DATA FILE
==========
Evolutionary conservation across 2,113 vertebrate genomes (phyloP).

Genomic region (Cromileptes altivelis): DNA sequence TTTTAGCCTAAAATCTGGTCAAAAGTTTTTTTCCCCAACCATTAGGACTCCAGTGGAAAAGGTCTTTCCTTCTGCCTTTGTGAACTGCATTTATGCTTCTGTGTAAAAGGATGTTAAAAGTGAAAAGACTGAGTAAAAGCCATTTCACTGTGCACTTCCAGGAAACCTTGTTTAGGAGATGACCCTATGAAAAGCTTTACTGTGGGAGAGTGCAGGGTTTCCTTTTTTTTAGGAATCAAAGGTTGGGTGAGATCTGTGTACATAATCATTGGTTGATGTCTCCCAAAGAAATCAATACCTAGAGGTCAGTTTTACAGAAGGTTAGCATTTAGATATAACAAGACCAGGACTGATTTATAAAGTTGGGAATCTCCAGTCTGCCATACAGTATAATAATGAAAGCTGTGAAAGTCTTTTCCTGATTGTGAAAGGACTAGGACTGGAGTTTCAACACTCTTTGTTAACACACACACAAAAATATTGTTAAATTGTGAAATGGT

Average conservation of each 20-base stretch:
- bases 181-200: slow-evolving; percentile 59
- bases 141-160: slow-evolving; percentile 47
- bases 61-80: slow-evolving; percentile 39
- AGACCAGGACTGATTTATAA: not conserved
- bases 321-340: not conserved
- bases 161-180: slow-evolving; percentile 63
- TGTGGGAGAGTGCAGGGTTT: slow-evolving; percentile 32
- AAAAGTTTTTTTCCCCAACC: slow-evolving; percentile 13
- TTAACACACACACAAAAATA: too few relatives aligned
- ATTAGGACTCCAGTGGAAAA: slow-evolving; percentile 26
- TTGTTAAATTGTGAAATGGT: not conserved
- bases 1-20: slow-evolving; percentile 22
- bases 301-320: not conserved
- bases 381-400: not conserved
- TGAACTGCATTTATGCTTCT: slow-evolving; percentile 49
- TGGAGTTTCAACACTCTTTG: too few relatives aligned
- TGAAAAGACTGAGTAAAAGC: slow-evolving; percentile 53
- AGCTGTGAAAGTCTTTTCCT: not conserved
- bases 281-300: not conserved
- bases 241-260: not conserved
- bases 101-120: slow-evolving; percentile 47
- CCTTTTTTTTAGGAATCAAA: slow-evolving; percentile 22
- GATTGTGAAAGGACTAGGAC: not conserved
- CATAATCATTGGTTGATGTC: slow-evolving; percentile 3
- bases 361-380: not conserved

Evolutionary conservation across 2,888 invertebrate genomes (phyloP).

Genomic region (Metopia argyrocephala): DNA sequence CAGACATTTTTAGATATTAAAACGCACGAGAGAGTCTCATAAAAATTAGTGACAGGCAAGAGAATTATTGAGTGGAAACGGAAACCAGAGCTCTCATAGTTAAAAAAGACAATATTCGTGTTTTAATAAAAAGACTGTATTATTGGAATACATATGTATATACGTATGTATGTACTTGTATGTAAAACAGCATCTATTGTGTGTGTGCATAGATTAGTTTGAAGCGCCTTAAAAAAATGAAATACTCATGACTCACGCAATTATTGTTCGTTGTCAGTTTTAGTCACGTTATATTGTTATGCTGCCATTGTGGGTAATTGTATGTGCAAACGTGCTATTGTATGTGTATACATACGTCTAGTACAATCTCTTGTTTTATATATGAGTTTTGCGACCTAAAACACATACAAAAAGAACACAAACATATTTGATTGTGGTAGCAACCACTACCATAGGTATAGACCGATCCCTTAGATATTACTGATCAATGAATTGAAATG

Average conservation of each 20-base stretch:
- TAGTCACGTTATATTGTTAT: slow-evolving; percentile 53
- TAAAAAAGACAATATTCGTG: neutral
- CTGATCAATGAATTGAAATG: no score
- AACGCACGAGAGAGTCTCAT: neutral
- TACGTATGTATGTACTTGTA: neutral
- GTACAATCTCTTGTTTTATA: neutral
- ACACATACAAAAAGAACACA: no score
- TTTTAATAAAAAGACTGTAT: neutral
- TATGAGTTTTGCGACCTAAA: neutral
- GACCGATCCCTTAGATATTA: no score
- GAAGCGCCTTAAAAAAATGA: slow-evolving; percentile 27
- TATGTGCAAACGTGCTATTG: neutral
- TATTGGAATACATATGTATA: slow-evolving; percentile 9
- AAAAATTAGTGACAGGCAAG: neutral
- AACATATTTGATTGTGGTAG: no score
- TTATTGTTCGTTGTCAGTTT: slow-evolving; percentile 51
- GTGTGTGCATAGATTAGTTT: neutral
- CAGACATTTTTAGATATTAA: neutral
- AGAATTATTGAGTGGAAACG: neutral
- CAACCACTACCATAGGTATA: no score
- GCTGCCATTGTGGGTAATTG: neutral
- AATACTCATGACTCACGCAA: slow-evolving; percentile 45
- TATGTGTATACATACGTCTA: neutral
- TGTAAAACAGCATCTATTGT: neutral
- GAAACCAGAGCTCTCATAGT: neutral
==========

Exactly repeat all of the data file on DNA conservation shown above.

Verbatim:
Evolutionary conservation across 2,113 vertebrate genomes (phyloP).

Genomic region (Cromileptes altivelis): DNA sequence TTTTAGCCTAAAATCTGGTCAAAAGTTTTTTTCCCCAACCATTAGGACTCCAGTGGAAAAGGTCTTTCCTTCTGCCTTTGTGAACTGCATTTATGCTTCTGTGTAAAAGGATGTTAAAAGTGAAAAGACTGAGTAAAAGCCATTTCACTGTGCACTTCCAGGAAACCTTGTTTAGGAGATGACCCTATGAAAAGCTTTACTGTGGGAGAGTGCAGGGTTTCCTTTTTTTTAGGAATCAAAGGTTGGGTGAGATCTGTGTACATAATCATTGGTTGATGTCTCCCAAAGAAATCAATACCTAGAGGTCAGTTTTACAGAAGGTTAGCATTTAGATATAACAAGACCAGGACTGATTTATAAAGTTGGGAATCTCCAGTCTGCCATACAGTATAATAATGAAAGCTGTGAAAGTCTTTTCCTGATTGTGAAAGGACTAGGACTGGAGTTTCAACACTCTTTGTTAACACACACACAAAAATATTGTTAAATTGTGAAATGGT

Average conservation of each 20-base stretch:
- bases 181-200: slow-evolving; percentile 59
- bases 141-160: slow-evolving; percentile 47
- bases 61-80: slow-evolving; percentile 39
- AGACCAGGACTGATTTATAA: not conserved
- bases 321-340: not conserved
- bases 161-180: slow-evolving; percentile 63
- TGTGGGAGAGTGCAGGGTTT: slow-evolving; percentile 32
- AAAAGTTTTTTTCCCCAACC: slow-evolving; percentile 13
- TTAACACACACACAAAAATA: too few relatives aligned
- ATTAGGACTCCAGTGGAAAA: slow-evolving; percentile 26
- TTGTTAAATTGTGAAATGGT: not conserved
- bases 1-20: slow-evolving; percentile 22
- bases 301-320: not conserved
- bases 381-400: not conserved
- TGAACTGCATTTATGCTTCT: slow-evolving; percentile 49
- TGGAGTTTCAACACTCTTTG: too few relatives aligned
- TGAAAAGACTGAGTAAAAGC: slow-evolving; percentile 53
- AGCTGTGAAAGTCTTTTCCT: not conserved
- bases 281-300: not conserved
- bases 241-260: not conserved
- bases 101-120: slow-evolving; percentile 47
- CCTTTTTTTTAGGAATCAAA: slow-evolving; percentile 22
- GATTGTGAAAGGACTAGGAC: not conserved
- CATAATCATTGGTTGATGTC: slow-evolving; percentile 3
- bases 361-380: not conserved

Evolutionary conservation across 2,888 invertebrate genomes (phyloP).

Genomic region (Metopia argyrocephala): DNA sequence CAGACATTTTTAGATATTAAAACGCACGAGAGAGTCTCATAAAAATTAGTGACAGGCAAGAGAATTATTGAGTGGAAACGGAAACCAGAGCTCTCATAGTTAAAAAAGACAATATTCGTGTTTTAATAAAAAGACTGTATTATTGGAATACATATGTATATACGTATGTATGTACTTGTATGTAAAACAGCATCTATTGTGTGTGTGCATAGATTAGTTTGAAGCGCCTTAAAAAAATGAAATACTCATGACTCACGCAATTATTGTTCGTTGTCAGTTTTAGTCACGTTATATTGTTATGCTGCCATTGTGGGTAATTGTATGTGCAAACGTGCTATTGTATGTGTATACATACGTCTAGTACAATCTCTTGTTTTATATATGAGTTTTGCGACCTAAAACACATACAAAAAGAACACAAACATATTTGATTGTGGTAGCAACCACTACCATAGGTATAGACCGATCCCTTAGATATTACTGATCAATGAATTGAAATG

Average conservation of each 20-base stretch:
- TAGTCACGTTATATTGTTAT: slow-evolving; percentile 53
- TAAAAAAGACAATATTCGTG: neutral
- CTGATCAATGAATTGAAATG: no score
- AACGCACGAGAGAGTCTCAT: neutral
- TACGTATGTATGTACTTGTA: neutral
- GTACAATCTCTTGTTTTATA: neutral
- ACACATACAAAAAGAACACA: no score
- TTTTAATAAAAAGACTGTAT: neutral
- TATGAGTTTTGCGACCTAAA: neutral
- GACCGATCCCTTAGATATTA: no score
- GAAGCGCCTTAAAAAAATGA: slow-evolving; percentile 27
- TATGTGCAAACGTGCTATTG: neutral
- TATTGGAATACATATGTATA: slow-evolving; percentile 9
- AAAAATTAGTGACAGGCAAG: neutral
- AACATATTTGATTGTGGTAG: no score
- TTATTGTTCGTTGTCAGTTT: slow-evolving; percentile 51
- GTGTGTGCATAGATTAGTTT: neutral
- CAGACATTTTTAGATATTAA: neutral
- AGAATTATTGAGTGGAAACG: neutral
- CAACCACTACCATAGGTATA: no score
- GCTGCCATTGTGGGTAATTG: neutral
- AATACTCATGACTCACGCAA: slow-evolving; percentile 45
- TATGTGTATACATACGTCTA: neutral
- TGTAAAACAGCATCTATTGT: neutral
- GAAACCAGAGCTCTCATAGT: neutral